you are a manager, and you realize that one of your employees repeatedly teases co-workers born in another country, saying that they come from a backward country with pagan beliefs. How would you decide whether its necessaryto respond to the situation? if you decide to intervene, what would your response be?
I would counsel the employee that was doing the teasing. Behavior such as this has no place in a professional organization. The behavior should not be accepted or tolerated for any reason. Every one must be treated with respect. This situation is counter productive to the business.
I, too, believe that as a manager it is one's job to intervene. The problems prejudice in the workplace should not be tolerated under any circumstances--ever. I would bring the employee into a meeting and discuss company policy regarding their behavior.
I agree with post 8, action needs to be swift, unequivocal, and private. While it may not be necessary to take serious disciplinary action, it is important that action is taken, and that the offended party is made aware that teasing them because of national origins or ethnicity is not tolerated. On the other hand, it seems to me that the workforce needs to be made aware of expectations regarding this sort of thing in training sessions. This is an increasingly serious problem that needs to be dealt with professionally.
Any intervention ought to be as brief, authoritative and impersonal as possible. If there is a code of conduct that protects the cilivity of the work place, this code should be invoked. For me, keeping the reprimand private would be important. The idea is to keep people from being teased, shamed, etc., so I wouldn't want to shame the employee who is behaving badly. That would be directly contradictory.
That kind of behavior is not appropriate, even if it is "teasing." Words still have the power to hurt, but the victims of the teasing may not feel they have power to say anything which really only makes the teasing worse and turns it into a kind of emotional bullying. The victims may not want to be labeled a tattle-tale; may fear worse teasing, or may fear losing their jobs. All of these situations are unacceptable in the workplace, and actually create grounds of a "hostile work environment" situation.
As a manger, it is your responsibility to intervene. Part of the managers job is to negotiate conflicts between employees. I think the first step is usually to have a private chat with the employee that is causing the problem. In this case, that would be the one initiating the teasing. Many companies have policies against bullying and an employee should be reminded of the company policies at this time. If the conversation fails to make an impression, the next step would be determined by the type of company and the general policies of that company. Some companies might send the instigator to some type of training. Another company might schedule the employee on a different shift from the person he/she is bullying. Some companies would consider the employee has had fair warning and terminate their employment.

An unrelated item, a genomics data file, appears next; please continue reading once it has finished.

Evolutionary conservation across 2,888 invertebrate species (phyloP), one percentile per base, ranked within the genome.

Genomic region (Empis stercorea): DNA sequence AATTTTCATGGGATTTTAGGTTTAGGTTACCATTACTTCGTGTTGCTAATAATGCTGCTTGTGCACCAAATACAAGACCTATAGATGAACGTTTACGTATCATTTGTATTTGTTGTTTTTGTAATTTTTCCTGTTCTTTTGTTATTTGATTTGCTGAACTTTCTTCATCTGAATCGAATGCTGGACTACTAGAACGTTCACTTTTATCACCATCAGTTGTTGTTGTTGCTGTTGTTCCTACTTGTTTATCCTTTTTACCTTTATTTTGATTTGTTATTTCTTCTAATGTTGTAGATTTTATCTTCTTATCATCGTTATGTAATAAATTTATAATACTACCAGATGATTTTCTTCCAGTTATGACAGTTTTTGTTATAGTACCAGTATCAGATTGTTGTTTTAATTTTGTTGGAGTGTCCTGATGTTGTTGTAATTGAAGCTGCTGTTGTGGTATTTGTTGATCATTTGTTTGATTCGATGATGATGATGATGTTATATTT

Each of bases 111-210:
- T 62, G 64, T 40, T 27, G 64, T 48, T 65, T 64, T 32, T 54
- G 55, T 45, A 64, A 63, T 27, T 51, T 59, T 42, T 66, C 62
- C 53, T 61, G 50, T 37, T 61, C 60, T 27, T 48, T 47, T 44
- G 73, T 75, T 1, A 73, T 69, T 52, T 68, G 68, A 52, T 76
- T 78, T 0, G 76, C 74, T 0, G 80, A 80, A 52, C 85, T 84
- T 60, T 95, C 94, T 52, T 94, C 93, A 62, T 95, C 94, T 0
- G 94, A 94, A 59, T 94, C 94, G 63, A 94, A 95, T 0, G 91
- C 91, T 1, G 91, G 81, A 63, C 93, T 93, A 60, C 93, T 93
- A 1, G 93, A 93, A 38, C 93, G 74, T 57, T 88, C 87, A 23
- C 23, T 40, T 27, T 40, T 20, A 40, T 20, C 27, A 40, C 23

This is not much different from dealing with unenlightened middle schoolers who use the "N" word or other language meant to intimidate minorities. First, I would talk with the employee who is being teased to find out if he is legitimately offended. If so, I would next speak with the offender and warn him that his seemingly innocent joking is not being received that way from the recipient. I would explain that such teasing borders on harassment, and that it really has no place in the work place. Needless to say, this may not solve the situation, but it does give the offending party a chance to clean up his act before being forced to take more serious actions.
This may be context specific. In the UK, such behaviour would be grounds for at least a disciplinary, as the behaviour of the worker would be counted as discrimination. I personally would be inclined to bring in the employee for a "little chat" and to explain the fact that I as an employer am legally responsible for making sure my workplace is free from discrimination.
You ask how to determine whether it is necessary to intervene. I think that you need to discuss the issue with the person who is being teased. It could be that he/she perceives this as good-natured teasing that shows that he/she is included as part of the team. The person being teased may also not want you to make a big deal of it so that it will not make them look like they are incapable of taking a joke. This might harm their ability to function well as a member of the group.
As a manager, one has a responsibility of ensuring a free and save business. such activities of employees are to be checked. The best way to see to this is by a private conversation with the offender, showing your disapproval of such activities and giving a warning. There might be a more defined way, but this is ma shot.